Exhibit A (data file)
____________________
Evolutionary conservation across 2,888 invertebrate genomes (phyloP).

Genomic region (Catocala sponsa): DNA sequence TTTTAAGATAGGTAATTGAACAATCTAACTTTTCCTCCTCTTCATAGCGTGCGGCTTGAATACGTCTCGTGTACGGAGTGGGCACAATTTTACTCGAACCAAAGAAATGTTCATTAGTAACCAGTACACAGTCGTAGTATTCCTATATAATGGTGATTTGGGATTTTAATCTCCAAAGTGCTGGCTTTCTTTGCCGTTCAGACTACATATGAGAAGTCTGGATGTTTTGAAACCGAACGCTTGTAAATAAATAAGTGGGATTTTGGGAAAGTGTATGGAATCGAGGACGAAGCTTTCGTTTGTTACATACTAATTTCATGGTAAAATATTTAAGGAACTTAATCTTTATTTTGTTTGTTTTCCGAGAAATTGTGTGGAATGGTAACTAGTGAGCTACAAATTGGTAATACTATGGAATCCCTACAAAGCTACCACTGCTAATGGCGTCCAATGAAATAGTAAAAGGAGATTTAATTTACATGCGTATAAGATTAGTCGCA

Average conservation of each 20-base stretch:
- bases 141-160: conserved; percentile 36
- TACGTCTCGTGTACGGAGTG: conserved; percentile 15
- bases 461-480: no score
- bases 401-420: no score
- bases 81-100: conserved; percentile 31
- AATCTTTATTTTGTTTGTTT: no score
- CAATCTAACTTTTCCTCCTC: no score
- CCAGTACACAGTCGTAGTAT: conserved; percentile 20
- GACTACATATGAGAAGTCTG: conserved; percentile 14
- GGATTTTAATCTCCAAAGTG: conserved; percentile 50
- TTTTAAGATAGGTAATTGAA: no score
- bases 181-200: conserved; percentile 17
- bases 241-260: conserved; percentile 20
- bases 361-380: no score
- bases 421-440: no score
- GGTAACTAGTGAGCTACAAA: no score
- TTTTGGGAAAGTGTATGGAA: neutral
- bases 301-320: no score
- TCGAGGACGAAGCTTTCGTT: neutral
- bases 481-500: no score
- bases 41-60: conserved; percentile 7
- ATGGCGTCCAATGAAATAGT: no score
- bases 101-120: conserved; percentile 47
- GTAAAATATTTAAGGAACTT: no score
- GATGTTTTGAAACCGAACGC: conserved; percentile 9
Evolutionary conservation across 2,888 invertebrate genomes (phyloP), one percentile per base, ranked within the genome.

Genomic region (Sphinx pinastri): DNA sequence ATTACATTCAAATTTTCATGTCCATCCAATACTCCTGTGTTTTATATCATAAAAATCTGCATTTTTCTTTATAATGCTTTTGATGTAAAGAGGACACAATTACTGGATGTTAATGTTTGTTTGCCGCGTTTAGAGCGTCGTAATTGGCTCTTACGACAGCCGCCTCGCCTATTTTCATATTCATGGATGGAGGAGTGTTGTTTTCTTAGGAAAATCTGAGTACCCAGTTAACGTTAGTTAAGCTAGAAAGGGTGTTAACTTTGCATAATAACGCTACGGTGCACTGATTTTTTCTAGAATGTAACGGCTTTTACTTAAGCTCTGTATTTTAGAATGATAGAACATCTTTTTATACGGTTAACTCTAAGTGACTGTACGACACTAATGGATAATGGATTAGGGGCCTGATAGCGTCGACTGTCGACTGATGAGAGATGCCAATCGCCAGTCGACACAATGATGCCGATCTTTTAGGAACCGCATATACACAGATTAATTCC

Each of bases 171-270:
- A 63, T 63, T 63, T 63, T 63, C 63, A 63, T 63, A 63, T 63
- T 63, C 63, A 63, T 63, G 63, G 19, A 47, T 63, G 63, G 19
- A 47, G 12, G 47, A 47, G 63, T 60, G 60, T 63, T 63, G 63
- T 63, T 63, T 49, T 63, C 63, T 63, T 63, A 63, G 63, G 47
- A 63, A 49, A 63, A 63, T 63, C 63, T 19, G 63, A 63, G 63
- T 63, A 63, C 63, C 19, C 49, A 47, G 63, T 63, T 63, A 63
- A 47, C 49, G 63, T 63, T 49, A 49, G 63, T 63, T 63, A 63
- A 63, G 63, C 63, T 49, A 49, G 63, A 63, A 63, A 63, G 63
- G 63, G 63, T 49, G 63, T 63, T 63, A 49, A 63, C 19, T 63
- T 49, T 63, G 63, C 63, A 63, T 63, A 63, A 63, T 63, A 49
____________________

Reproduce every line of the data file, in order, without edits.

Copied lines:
Evolutionary conservation across 2,888 invertebrate genomes (phyloP).

Genomic region (Catocala sponsa): DNA sequence TTTTAAGATAGGTAATTGAACAATCTAACTTTTCCTCCTCTTCATAGCGTGCGGCTTGAATACGTCTCGTGTACGGAGTGGGCACAATTTTACTCGAACCAAAGAAATGTTCATTAGTAACCAGTACACAGTCGTAGTATTCCTATATAATGGTGATTTGGGATTTTAATCTCCAAAGTGCTGGCTTTCTTTGCCGTTCAGACTACATATGAGAAGTCTGGATGTTTTGAAACCGAACGCTTGTAAATAAATAAGTGGGATTTTGGGAAAGTGTATGGAATCGAGGACGAAGCTTTCGTTTGTTACATACTAATTTCATGGTAAAATATTTAAGGAACTTAATCTTTATTTTGTTTGTTTTCCGAGAAATTGTGTGGAATGGTAACTAGTGAGCTACAAATTGGTAATACTATGGAATCCCTACAAAGCTACCACTGCTAATGGCGTCCAATGAAATAGTAAAAGGAGATTTAATTTACATGCGTATAAGATTAGTCGCA

Average conservation of each 20-base stretch:
- bases 141-160: conserved; percentile 36
- TACGTCTCGTGTACGGAGTG: conserved; percentile 15
- bases 461-480: no score
- bases 401-420: no score
- bases 81-100: conserved; percentile 31
- AATCTTTATTTTGTTTGTTT: no score
- CAATCTAACTTTTCCTCCTC: no score
- CCAGTACACAGTCGTAGTAT: conserved; percentile 20
- GACTACATATGAGAAGTCTG: conserved; percentile 14
- GGATTTTAATCTCCAAAGTG: conserved; percentile 50
- TTTTAAGATAGGTAATTGAA: no score
- bases 181-200: conserved; percentile 17
- bases 241-260: conserved; percentile 20
- bases 361-380: no score
- bases 421-440: no score
- GGTAACTAGTGAGCTACAAA: no score
- TTTTGGGAAAGTGTATGGAA: neutral
- bases 301-320: no score
- TCGAGGACGAAGCTTTCGTT: neutral
- bases 481-500: no score
- bases 41-60: conserved; percentile 7
- ATGGCGTCCAATGAAATAGT: no score
- bases 101-120: conserved; percentile 47
- GTAAAATATTTAAGGAACTT: no score
- GATGTTTTGAAACCGAACGC: conserved; percentile 9
Evolutionary conservation across 2,888 invertebrate genomes (phyloP), one percentile per base, ranked within the genome.

Genomic region (Sphinx pinastri): DNA sequence ATTACATTCAAATTTTCATGTCCATCCAATACTCCTGTGTTTTATATCATAAAAATCTGCATTTTTCTTTATAATGCTTTTGATGTAAAGAGGACACAATTACTGGATGTTAATGTTTGTTTGCCGCGTTTAGAGCGTCGTAATTGGCTCTTACGACAGCCGCCTCGCCTATTTTCATATTCATGGATGGAGGAGTGTTGTTTTCTTAGGAAAATCTGAGTACCCAGTTAACGTTAGTTAAGCTAGAAAGGGTGTTAACTTTGCATAATAACGCTACGGTGCACTGATTTTTTCTAGAATGTAACGGCTTTTACTTAAGCTCTGTATTTTAGAATGATAGAACATCTTTTTATACGGTTAACTCTAAGTGACTGTACGACACTAATGGATAATGGATTAGGGGCCTGATAGCGTCGACTGTCGACTGATGAGAGATGCCAATCGCCAGTCGACACAATGATGCCGATCTTTTAGGAACCGCATATACACAGATTAATTCC

Each of bases 171-270:
- A 63, T 63, T 63, T 63, T 63, C 63, A 63, T 63, A 63, T 63
- T 63, C 63, A 63, T 63, G 63, G 19, A 47, T 63, G 63, G 19
- A 47, G 12, G 47, A 47, G 63, T 60, G 60, T 63, T 63, G 63
- T 63, T 63, T 49, T 63, C 63, T 63, T 63, A 63, G 63, G 47
- A 63, A 49, A 63, A 63, T 63, C 63, T 19, G 63, A 63, G 63
- T 63, A 63, C 63, C 19, C 49, A 47, G 63, T 63, T 63, A 63
- A 47, C 49, G 63, T 63, T 49, A 49, G 63, T 63, T 63, A 63
- A 63, G 63, C 63, T 49, A 49, G 63, A 63, A 63, A 63, G 63
- G 63, G 63, T 49, G 63, T 63, T 63, A 49, A 63, C 19, T 63
- T 49, T 63, G 63, C 63, A 63, T 63, A 63, A 63, T 63, A 49